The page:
The authorities in Guayaquil, Ecuador’s biggest city, are distributing cardboard coffins to enable those citizens who die as a result of coronavirus to be properly buried.

Some families have been forced to store the bodies of loved ones at home, others have abandoned up to 400 corpses in the street.

Slums of Guayaquil, Ecuador

The authorities in Tower Hamlets, with some of the poorest residents in the country, do not seem to have a better grip on the burial of its coronavirus dead than Guayaquil.

Coronavirus threatens to overwhelm the civic infrastructure of states and cities across the planet, not the least of these pressures being the need to bury those who succumb to the virus.

At 37% Tower Hamlets has the highest proportion of Muslim residents in the UK.

Both Tower Hamlets and Hackney ran out of burial space some years ago and mourners have had to travel outside the borough to Hainault, Forest Gate or Newham to lay mothers, brothers and daughters to rest.

It was not until 2015 that Mayor Lutfur Rahman’s administration arranged to purchase six acres of the Kemnal Park Cemetery in Chislehurst. This approximates to around 3,000 burial plots and the entire site is multi-faith.

It is not known how many of the plots have been used in the last five years.

Irrespective of any issues with having enough space to bury victims of the coronavirus pandemic, some Tower Hamlets residents are worried that, in the haste to dispose of infected bodies, the civil authorities may not follow the correct religious procedures.

Questions have been asked of Tower Hamlets Council but no substantive assurances have been received.

Cllr. Rabina Khan (Shadwell, Liberal Democrat) is asking Tower Hamlets Council to guarantee Muslim and Jewish burials that fully comply with faith protocols, making it crystal clear that “Muslims cannot compromise on burial” even when deaths are caused by coronavirus.

Muslims, Jews, Buddhists and Greek and Russian Orthodox Christians all strongly favour burial over cremation, as do people with Italian, Greek and Turkish roots.

Relentless search for answers

Local resident Mohammad Rakib has been relentless in his search for undertakings from LBTH for both Muslim and Jewish faiths, but so far to no avail.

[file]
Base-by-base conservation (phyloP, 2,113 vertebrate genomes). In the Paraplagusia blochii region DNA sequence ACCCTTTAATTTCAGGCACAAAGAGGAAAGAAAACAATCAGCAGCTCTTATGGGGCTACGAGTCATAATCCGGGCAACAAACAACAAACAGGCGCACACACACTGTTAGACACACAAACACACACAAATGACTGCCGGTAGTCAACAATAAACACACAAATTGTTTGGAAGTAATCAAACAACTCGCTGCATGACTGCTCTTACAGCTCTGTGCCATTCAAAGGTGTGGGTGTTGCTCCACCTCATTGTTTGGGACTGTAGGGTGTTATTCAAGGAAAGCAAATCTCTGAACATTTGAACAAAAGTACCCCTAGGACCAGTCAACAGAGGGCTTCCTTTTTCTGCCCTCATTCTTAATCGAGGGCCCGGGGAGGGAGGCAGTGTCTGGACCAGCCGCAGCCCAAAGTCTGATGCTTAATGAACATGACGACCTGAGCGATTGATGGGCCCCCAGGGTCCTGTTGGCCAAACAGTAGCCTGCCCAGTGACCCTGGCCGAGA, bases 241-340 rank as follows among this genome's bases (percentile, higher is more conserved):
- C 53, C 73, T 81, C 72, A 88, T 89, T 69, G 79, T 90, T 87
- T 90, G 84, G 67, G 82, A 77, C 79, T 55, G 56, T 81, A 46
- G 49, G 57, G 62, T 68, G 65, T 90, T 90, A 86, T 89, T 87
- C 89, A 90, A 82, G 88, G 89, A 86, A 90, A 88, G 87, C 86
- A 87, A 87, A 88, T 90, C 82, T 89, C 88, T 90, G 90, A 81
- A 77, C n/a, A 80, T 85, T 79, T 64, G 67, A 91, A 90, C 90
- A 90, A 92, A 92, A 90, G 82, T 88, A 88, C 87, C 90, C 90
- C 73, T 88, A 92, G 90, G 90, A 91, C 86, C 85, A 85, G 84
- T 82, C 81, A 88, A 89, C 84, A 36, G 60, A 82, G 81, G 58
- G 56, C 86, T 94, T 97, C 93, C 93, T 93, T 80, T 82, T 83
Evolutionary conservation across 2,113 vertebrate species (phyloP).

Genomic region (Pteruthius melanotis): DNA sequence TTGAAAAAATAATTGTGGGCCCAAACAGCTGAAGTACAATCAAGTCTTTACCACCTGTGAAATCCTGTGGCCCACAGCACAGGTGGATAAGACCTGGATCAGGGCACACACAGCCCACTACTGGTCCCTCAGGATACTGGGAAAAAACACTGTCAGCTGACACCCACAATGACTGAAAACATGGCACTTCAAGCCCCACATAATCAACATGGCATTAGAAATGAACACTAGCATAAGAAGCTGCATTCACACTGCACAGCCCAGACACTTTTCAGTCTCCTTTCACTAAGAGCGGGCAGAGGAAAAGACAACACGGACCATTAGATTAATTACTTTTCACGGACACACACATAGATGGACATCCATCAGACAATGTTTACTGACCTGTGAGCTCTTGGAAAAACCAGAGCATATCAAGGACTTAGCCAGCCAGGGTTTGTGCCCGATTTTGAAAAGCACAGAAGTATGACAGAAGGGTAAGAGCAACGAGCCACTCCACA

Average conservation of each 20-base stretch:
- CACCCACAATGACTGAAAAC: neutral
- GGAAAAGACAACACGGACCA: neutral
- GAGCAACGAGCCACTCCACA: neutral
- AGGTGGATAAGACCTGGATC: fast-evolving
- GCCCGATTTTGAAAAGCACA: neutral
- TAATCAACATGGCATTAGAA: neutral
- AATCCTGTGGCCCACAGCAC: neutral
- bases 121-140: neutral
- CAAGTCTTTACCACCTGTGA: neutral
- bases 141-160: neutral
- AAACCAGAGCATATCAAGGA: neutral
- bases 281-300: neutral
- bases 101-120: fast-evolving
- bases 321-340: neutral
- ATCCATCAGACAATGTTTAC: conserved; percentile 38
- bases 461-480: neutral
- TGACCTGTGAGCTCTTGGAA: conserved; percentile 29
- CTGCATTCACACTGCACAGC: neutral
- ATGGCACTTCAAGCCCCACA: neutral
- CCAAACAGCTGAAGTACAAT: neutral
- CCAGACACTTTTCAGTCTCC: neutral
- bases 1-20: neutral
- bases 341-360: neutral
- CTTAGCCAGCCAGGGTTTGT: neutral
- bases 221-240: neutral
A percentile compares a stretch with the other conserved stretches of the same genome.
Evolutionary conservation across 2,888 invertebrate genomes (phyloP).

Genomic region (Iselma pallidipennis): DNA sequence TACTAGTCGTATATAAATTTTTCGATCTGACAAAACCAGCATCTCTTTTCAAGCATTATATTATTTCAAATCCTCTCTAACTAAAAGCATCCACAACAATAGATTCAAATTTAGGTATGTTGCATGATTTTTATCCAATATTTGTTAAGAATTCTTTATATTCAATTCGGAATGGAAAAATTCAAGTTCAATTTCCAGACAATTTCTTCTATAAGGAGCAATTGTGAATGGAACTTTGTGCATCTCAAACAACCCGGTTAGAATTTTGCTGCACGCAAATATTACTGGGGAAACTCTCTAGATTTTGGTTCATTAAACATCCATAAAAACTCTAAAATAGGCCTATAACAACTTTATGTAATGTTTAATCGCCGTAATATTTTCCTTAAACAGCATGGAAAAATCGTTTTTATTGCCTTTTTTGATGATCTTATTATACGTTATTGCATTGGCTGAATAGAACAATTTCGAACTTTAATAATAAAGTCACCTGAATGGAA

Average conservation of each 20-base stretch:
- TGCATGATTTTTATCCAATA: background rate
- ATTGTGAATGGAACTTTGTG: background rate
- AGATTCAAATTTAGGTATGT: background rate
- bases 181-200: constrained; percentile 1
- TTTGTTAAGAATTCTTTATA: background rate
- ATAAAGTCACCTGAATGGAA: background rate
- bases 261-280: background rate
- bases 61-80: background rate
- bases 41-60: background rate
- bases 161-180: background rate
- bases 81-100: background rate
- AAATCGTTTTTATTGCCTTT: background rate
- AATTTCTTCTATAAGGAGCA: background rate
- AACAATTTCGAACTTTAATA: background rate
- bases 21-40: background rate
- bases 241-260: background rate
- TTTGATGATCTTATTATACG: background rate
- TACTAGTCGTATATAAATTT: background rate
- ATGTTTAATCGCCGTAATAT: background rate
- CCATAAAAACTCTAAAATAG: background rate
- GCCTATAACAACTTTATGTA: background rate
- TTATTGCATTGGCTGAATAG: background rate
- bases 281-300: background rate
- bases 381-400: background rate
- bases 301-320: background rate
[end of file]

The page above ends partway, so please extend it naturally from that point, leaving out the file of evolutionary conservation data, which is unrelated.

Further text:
Over several weeks Mr Rakib has emailed local councillors, Mayor Biggs, both Rushanara Ali MP and Apsana Begum MP and GLA member Caroline Pidgeon in his search for answers.

To date he has received no satisfactory answer to his questions. Neither has Cllr. Khan. Mr Rakib is beyond angry.

Despite frequently complaining that it is starved of funds by central government the fact is that Tower Hamlets Council has around £500,000,000 in its bank account making it one of the richest local authorities in the country.

Exactly how this is justified when many children do not have enough to eat is an issue for another day.

For the moment Mohammad is emphatic that the council should access its cash to get the burial issues solved.

Mountain of cash

“The borough sits on a mountain of cash. If a deadly global pandemic, ripping through one of the most densely populated and low income areas of London with a massive Muslim population isn’t enough of a reason to break out the rainy day fund – I don’t know what is,” says Mohammad.

Tower Hamlets Council have been approached for comment.

LW Comment

If this issue is not fully and speedily resolved there will be no mercy shown to Tower Hamlets Council by those it purports to serve.

On a day-to-day basis residents are resigned to council services being delivered in a ramshackle manner or not at all but they adapt – because they have no choice. Other than moving to another borough.

Failure to properly provide for the burial of the dead during the current pandemic breaches a fundamental tenet of a civilised society.

No faith would allow the dead or the bereaved to suffer this insult. Mr Rakib has threatened to dig up the parks with his own hands if needed.

He would not be digging alone.

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